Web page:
Russell points out that "The "general fitness training" source the researchers cite found a rate of 5.92 injuries per 1000 hours of training. That's nearly twice what the researchers found for CrossFit."

In the end, you get to pick - is CrossFit too dangerous for you?  How about parachuting?  Swimming in the ocean?  Mountain climbing?  Cliff diving?  After 7 years I'm very clear about the risk/reward curve for myself.  Most folks who do CrossFit know the risks, just like they know the risks for driving to the gym, and choose to take them.

Wednesday, June 18, 2014

Jimmy Moore on Time Article

As for the Time column by Walsh, he did an amazing job of explaining that there was never any science that proved any of the gloom and doom predictions about fat's impact on our health. We grew up on fat-free and low-fat everything because the United States government decided to start meddling in the nutritional affairs of Americans by offering up dietary advice based on propaganda and not on any solid science. Once that happened in earnest beginning in 1980, the fat-phobia was underway and we're still living under those auspices in 2014. Food companies attempted to cash in on this new trend and pumped out more and more products that have been stripped of fat. Did we get healthier as a result? You already know the answer.
The statistics Walsh cites are mind boggling. We think we have a healthcare crisis, but what we have is a preventative disease epidemic that a low-carb, high-fat diet could help with. My Cholesterol Clarity and Keto Clarity coauthor Dr. Eric Westman was quoted in this story explaining that "the studies to support (low-carb, high-fat diets) do exist." There was a hope that when people cut their saturated fat intake that they would replace those foods with more fruits and vegetables. That didn't happen. Instead, they ate more carbohydrates, grains, sugar and other sweeteners than ever before!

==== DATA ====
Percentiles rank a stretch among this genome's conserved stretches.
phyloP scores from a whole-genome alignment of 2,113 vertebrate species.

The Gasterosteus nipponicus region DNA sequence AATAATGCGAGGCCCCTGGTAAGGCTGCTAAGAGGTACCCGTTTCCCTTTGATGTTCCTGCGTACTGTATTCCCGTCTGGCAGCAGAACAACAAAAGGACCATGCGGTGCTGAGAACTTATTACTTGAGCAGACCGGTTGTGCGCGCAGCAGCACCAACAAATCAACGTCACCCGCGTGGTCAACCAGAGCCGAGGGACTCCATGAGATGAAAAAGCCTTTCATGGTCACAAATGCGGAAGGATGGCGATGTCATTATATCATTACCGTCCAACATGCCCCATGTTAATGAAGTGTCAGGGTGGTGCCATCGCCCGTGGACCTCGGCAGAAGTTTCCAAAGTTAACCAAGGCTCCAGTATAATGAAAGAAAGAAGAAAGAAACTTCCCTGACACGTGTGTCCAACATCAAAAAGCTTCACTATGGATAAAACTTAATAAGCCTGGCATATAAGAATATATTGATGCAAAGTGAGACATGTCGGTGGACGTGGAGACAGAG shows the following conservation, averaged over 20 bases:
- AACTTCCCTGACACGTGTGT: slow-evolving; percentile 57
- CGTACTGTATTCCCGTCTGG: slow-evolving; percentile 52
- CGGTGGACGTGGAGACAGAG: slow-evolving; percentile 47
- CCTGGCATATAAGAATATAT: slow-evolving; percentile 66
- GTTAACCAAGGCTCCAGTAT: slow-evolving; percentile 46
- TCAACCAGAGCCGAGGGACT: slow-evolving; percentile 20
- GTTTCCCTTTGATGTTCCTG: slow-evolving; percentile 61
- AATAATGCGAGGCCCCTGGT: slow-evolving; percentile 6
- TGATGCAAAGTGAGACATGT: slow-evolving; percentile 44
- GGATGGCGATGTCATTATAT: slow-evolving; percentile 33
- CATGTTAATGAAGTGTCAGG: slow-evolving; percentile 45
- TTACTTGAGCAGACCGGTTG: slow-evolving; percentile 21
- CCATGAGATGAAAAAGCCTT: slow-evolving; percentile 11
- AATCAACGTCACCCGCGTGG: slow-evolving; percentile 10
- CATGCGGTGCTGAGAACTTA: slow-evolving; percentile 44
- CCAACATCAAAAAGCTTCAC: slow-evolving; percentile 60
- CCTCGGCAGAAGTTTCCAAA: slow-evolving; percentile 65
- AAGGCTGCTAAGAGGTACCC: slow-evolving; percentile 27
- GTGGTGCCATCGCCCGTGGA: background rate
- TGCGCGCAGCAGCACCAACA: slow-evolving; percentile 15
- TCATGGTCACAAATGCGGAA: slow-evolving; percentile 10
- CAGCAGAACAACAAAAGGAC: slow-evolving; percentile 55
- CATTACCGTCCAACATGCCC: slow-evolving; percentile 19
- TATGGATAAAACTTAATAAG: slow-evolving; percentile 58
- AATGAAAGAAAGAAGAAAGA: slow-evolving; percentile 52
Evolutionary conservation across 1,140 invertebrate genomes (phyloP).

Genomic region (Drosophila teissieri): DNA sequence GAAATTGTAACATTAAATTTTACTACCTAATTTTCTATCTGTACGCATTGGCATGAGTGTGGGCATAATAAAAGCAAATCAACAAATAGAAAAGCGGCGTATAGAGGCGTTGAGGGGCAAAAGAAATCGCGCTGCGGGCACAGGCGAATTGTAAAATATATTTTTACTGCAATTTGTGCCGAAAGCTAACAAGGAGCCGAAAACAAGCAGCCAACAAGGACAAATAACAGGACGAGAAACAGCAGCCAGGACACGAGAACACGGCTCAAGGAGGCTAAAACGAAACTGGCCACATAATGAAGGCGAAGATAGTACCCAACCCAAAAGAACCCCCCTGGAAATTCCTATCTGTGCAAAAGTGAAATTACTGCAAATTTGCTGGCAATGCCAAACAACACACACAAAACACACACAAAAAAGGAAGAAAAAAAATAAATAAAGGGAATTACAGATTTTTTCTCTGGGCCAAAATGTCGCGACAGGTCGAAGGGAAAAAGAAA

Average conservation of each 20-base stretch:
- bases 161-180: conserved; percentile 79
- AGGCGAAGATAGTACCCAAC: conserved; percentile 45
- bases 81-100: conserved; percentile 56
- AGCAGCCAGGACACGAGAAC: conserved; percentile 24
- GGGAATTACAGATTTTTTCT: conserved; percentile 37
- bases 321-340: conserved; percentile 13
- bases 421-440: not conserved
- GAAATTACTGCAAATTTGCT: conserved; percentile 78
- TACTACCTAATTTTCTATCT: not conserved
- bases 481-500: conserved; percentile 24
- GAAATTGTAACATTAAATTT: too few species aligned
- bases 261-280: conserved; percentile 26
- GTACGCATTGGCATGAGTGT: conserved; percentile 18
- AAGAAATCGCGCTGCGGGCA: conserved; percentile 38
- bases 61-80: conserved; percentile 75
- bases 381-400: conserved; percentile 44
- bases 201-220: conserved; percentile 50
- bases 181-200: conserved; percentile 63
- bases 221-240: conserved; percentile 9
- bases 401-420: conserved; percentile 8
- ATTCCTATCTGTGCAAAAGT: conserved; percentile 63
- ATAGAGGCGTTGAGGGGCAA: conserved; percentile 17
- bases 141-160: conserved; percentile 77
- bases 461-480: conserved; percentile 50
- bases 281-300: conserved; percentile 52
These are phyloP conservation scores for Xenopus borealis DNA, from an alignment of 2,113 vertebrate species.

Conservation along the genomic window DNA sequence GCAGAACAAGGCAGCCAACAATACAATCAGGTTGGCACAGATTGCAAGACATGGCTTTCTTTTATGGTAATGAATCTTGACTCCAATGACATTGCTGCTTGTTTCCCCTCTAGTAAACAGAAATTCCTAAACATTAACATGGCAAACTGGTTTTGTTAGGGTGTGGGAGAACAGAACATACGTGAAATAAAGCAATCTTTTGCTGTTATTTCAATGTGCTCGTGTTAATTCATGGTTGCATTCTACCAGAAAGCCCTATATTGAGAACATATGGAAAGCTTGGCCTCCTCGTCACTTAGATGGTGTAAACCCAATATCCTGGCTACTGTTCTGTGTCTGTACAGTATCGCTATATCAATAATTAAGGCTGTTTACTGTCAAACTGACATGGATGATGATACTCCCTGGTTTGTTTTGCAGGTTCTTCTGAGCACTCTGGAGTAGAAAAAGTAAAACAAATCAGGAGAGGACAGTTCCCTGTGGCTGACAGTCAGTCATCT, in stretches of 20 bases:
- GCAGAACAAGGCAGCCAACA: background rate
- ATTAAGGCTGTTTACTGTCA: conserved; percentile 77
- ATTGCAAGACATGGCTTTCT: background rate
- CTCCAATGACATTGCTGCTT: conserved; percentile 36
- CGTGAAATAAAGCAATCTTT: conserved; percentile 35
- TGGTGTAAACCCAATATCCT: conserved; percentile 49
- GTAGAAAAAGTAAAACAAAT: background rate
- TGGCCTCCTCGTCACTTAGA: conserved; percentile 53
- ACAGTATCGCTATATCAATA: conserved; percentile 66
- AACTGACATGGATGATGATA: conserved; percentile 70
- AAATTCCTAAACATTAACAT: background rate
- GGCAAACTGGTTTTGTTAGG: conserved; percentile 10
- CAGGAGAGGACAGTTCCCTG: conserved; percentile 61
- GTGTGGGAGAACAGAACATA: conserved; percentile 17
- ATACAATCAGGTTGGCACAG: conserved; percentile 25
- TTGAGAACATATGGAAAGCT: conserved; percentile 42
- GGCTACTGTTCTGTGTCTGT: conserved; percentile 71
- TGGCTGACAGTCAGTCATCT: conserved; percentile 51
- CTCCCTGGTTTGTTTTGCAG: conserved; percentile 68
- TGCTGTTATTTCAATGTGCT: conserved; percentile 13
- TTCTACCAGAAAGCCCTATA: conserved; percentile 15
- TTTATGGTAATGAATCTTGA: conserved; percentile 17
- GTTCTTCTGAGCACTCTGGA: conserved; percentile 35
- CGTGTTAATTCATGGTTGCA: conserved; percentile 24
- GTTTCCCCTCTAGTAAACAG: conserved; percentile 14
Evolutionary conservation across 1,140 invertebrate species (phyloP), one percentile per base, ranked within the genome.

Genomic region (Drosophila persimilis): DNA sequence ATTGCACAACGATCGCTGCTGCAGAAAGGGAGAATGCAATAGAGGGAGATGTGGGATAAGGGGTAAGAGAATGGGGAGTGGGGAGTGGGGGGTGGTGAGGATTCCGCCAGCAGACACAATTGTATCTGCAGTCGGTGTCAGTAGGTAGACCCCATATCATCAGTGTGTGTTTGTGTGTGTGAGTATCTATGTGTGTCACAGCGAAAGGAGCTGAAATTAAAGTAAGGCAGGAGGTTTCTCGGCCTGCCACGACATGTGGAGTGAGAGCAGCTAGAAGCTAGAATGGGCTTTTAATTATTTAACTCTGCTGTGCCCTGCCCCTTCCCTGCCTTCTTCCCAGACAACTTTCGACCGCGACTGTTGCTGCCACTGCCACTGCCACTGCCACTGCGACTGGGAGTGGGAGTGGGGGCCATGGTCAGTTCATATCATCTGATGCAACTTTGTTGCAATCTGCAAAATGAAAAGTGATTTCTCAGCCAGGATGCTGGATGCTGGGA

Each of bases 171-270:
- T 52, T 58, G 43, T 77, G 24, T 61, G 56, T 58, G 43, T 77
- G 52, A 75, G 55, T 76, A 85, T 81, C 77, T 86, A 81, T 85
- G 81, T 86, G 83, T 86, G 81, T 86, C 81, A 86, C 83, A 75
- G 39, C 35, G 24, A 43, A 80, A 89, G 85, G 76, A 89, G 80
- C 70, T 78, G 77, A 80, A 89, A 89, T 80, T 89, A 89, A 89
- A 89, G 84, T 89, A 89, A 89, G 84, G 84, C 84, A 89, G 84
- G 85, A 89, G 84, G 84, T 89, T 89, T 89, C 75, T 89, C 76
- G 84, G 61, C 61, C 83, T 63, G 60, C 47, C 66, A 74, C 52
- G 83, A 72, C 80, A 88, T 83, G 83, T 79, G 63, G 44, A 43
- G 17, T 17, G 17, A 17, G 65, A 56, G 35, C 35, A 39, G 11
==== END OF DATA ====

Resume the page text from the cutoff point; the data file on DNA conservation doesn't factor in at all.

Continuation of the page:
The day is coming when folks will snicker under their breath "that health care professional still thinks saturated fat is bad for you."

Monday, June 16, 2014

What Is A "Third Place"?

This is a big part of what made my old dojo great, and it's a big part of what makes a good CrossFit gym great.

Following the cultural move toward isolation and anonymity, the fitness industry has built gyms where people work out in parallel, sealed off from each other by headphones and personal television screens.
But CrossFit affiliates are different. Applying Oldenburg’s criteria for third places to boxes (such as a welcoming atmosphere, a diverse membership and a low-key physical space) yields a shockingly apt fit—as though affiliates were designed as gathering spaces first and gyms second.
CrossFit is not just a novel workout; its boxes offer a new community space, an alternative to the village tavern or the general store, with the power to reconnect us to our communities and to each other.

Open Now in Brunswick, Maine

Many of my readers are not local, so I have not used the blog as a way to reach folks that are here and could actually walk into my gym now and train with us here at CrossFit Fire of the Gods.  That's all different now!

Today we are open for business inside Coastal Orthopedics at Cook's Corner.

I was here from 1992 to 1998, which is when I met Janet.  I thought we'd be able to come back to Maine for another tour with the Navy, but the Navy had other plans.  So we're back, just 14 or so years later than I'd hoped.